DAILY MAIL COMMENT: Rishi Sunak is right to block this flawed legislation
Of the three massive challenges facing Rishi Sunak this week, the Mail was much heartened yesterday to see him meet the first one head on.
His decision to block the SNP’s dangerously ill-judged Gender Recognition Bill was an act of political courage which will be applauded on both sides of the border.
The legislation would have given anyone in Scotland over 16 the ability to change gender without a medical diagnosis, allowing biological males access to female-only spaces. Even former Liberty boss Baroness Chakrabarti fears the impact it would have on UK-wide equality laws.
Naturally, the SNP is incensed. With risible hypocrisy, Nicola Sturgeon accuses Mr Sunak of using trans people as ‘a political weapon’. But this was unquestionably the right decision.
Rishi Sunak’s decision to block the SNP’s dangerously ill-judged Gender Recognition Bill was an act of political courage
(Incidentally, the appalling crimes against the apostrophe in Miss Sturgeon’s tweet on the subject were a poor advertisement for the Scottish education system.)
Since becoming Prime Minister, Mr Sunak has quietly steadied the storm-tossed Tory ship. This was a chance to show he has passion as well as managerial competence.
He must now keep up the momentum by pushing through two other new laws – both bitterly opposed by Labour.
One would compel unions in key public services to provide a minimum level of cover during strikes. The other gives police greater powers to curb disruptive Just Stop Oil protests.
These popular measures would give the PM a chance to put clear blue water between himself and Sir Keir Starmer – and demonstrate he has both the Conservative credentials and the fighting spirit needed to win the next election.
Met police in the dock
Depraved, controlling and violent, David Carrick preyed on more than a dozen women over two decades. In court yesterday, he admitted to a staggering 49 charges, including 24 rapes.
Yet this was not some loner who dwelt in the shadows of life. He was a serving officer in the Metropolitan Police.
Already reeling from a litany of other horrendous scandals, Scotland Yard is once again in the dock. Its failings in this case are profoundly disturbing.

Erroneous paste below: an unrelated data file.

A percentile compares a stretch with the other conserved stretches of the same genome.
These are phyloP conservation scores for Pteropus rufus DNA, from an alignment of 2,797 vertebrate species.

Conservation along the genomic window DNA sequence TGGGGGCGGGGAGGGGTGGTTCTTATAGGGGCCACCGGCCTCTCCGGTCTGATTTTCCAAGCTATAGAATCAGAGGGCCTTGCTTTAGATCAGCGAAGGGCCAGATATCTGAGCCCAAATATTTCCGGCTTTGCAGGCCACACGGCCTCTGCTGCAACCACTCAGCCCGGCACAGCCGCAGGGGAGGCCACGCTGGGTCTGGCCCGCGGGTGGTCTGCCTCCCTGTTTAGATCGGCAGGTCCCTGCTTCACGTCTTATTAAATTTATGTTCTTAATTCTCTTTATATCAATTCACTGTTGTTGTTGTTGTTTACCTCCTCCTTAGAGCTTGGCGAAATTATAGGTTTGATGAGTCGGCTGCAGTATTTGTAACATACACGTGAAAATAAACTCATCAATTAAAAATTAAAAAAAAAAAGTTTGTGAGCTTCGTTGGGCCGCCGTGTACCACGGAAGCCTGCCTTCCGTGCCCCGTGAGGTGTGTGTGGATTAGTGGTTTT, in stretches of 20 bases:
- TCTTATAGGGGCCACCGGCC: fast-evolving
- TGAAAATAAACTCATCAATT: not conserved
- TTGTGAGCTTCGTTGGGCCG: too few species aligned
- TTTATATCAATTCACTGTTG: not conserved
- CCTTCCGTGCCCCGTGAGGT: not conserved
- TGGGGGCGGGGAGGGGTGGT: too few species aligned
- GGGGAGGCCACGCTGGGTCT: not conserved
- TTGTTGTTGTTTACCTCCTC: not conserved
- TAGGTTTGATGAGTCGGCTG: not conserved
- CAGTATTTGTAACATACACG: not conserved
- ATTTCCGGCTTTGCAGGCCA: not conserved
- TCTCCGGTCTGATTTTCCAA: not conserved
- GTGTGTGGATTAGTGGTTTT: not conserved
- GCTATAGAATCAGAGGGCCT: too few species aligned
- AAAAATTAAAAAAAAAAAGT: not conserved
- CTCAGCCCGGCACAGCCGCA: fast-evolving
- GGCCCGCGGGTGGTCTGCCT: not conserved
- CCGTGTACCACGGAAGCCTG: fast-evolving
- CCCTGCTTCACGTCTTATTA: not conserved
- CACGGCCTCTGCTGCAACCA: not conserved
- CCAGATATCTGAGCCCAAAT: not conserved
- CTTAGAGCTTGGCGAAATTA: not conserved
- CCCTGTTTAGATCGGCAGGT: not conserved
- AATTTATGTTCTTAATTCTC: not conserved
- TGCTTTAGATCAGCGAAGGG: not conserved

How was such a twisted creature ever allowed into the force in the first place? And once in, why was he not weeded out sooner? Where was the vetting?
On nine occasions between 2000 and 2021 Carrick was the subject of complaints of violence, harassment, and sexual assault, including rape. Yet he was allowed to remain in the police and continue his reign of terror. It beggars belief.
And he is far from a single rotten apple. The Met admitted yesterday that 1,000 officers and staff are being investigated over alleged domestic abuse or sexual offences.
Following the appalling sexism and bigotry uncovered at Charing Cross police station and the obscene sharing of pictures between officers of the bodies of two women murdered in a north London park, Scotland Yard’s reputation has hit rock bottom.
New Commissioner Sir Mark Rowley has pledged to clean up the force. This hideous case and its ramifications underline the immense scale of the task.
- After 118 years, it seemed stumps would be drawn for the last time at Colehill cricket club, following complaints from three incomers to the village about balls being hit into their property. Thankfully, with help from Mail readers, £35,000 has been raised to erect nets around the ground, pacifying the complainants and securing the club’s future. Let’s hope everyone will now be happy. But perhaps the moral of this tale is, if you don’t want cricket balls in your garden, don’t buy a house on the boundary of a cricket field.
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